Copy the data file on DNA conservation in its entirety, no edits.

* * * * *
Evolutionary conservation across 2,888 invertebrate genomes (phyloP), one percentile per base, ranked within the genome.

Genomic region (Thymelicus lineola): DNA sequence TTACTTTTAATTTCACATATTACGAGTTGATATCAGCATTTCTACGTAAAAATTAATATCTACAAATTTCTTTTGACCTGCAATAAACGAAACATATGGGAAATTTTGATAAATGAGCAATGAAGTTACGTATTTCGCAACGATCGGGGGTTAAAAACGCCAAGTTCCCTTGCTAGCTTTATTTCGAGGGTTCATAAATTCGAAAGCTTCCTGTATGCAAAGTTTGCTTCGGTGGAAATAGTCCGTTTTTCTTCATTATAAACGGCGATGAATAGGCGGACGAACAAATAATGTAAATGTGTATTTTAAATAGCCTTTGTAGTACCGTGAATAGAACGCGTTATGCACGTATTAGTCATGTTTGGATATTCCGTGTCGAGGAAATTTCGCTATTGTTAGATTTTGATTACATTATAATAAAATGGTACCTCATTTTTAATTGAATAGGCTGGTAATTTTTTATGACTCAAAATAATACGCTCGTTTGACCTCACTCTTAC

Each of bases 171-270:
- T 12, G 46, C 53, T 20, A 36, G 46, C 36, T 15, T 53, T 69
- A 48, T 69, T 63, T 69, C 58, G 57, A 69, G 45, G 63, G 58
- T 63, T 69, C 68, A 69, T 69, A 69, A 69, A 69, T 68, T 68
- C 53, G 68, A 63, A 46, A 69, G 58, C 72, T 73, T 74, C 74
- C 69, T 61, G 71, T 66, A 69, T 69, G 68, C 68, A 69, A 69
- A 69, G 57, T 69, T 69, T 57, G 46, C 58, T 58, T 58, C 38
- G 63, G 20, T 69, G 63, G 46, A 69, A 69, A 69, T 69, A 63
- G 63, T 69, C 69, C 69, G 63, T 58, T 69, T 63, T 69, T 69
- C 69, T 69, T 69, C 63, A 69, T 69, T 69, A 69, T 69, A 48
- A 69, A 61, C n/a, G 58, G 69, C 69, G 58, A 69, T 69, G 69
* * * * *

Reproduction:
Evolutionary conservation across 2,888 invertebrate genomes (phyloP), one percentile per base, ranked within the genome.

Genomic region (Thymelicus lineola): DNA sequence TTACTTTTAATTTCACATATTACGAGTTGATATCAGCATTTCTACGTAAAAATTAATATCTACAAATTTCTTTTGACCTGCAATAAACGAAACATATGGGAAATTTTGATAAATGAGCAATGAAGTTACGTATTTCGCAACGATCGGGGGTTAAAAACGCCAAGTTCCCTTGCTAGCTTTATTTCGAGGGTTCATAAATTCGAAAGCTTCCTGTATGCAAAGTTTGCTTCGGTGGAAATAGTCCGTTTTTCTTCATTATAAACGGCGATGAATAGGCGGACGAACAAATAATGTAAATGTGTATTTTAAATAGCCTTTGTAGTACCGTGAATAGAACGCGTTATGCACGTATTAGTCATGTTTGGATATTCCGTGTCGAGGAAATTTCGCTATTGTTAGATTTTGATTACATTATAATAAAATGGTACCTCATTTTTAATTGAATAGGCTGGTAATTTTTTATGACTCAAAATAATACGCTCGTTTGACCTCACTCTTAC

Each of bases 171-270:
- T 12, G 46, C 53, T 20, A 36, G 46, C 36, T 15, T 53, T 69
- A 48, T 69, T 63, T 69, C 58, G 57, A 69, G 45, G 63, G 58
- T 63, T 69, C 68, A 69, T 69, A 69, A 69, A 69, T 68, T 68
- C 53, G 68, A 63, A 46, A 69, G 58, C 72, T 73, T 74, C 74
- C 69, T 61, G 71, T 66, A 69, T 69, G 68, C 68, A 69, A 69
- A 69, G 57, T 69, T 69, T 57, G 46, C 58, T 58, T 58, C 38
- G 63, G 20, T 69, G 63, G 46, A 69, A 69, A 69, T 69, A 63
- G 63, T 69, C 69, C 69, G 63, T 58, T 69, T 63, T 69, T 69
- C 69, T 69, T 69, C 63, A 69, T 69, T 69, A 69, T 69, A 48
- A 69, A 61, C n/a, G 58, G 69, C 69, G 58, A 69, T 69, G 69